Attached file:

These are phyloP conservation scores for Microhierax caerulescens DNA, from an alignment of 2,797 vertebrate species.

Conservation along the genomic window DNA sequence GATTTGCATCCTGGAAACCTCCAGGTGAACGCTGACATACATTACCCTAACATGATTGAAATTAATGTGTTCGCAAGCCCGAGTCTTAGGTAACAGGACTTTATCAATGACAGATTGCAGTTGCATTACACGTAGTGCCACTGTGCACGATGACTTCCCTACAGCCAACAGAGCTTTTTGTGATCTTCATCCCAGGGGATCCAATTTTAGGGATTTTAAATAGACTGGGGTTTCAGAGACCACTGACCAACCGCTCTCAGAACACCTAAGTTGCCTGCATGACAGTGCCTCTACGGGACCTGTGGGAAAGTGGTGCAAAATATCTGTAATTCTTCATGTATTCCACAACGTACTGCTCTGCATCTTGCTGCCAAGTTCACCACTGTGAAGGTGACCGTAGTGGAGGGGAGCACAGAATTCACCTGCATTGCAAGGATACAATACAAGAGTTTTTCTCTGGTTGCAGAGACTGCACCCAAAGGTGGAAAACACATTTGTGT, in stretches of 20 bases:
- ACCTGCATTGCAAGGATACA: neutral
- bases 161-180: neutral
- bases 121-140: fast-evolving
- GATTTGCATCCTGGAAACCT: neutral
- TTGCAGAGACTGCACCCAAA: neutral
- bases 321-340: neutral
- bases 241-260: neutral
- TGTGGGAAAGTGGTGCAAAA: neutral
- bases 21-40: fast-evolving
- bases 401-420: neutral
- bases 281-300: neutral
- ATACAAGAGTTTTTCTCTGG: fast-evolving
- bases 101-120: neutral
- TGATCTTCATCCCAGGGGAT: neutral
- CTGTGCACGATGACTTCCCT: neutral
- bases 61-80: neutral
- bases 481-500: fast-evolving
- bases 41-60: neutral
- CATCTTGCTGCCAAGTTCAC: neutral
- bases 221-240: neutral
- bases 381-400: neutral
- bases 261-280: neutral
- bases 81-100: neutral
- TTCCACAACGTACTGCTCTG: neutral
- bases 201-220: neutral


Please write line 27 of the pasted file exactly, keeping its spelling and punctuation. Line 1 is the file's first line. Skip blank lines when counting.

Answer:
- bases 201-220: neutral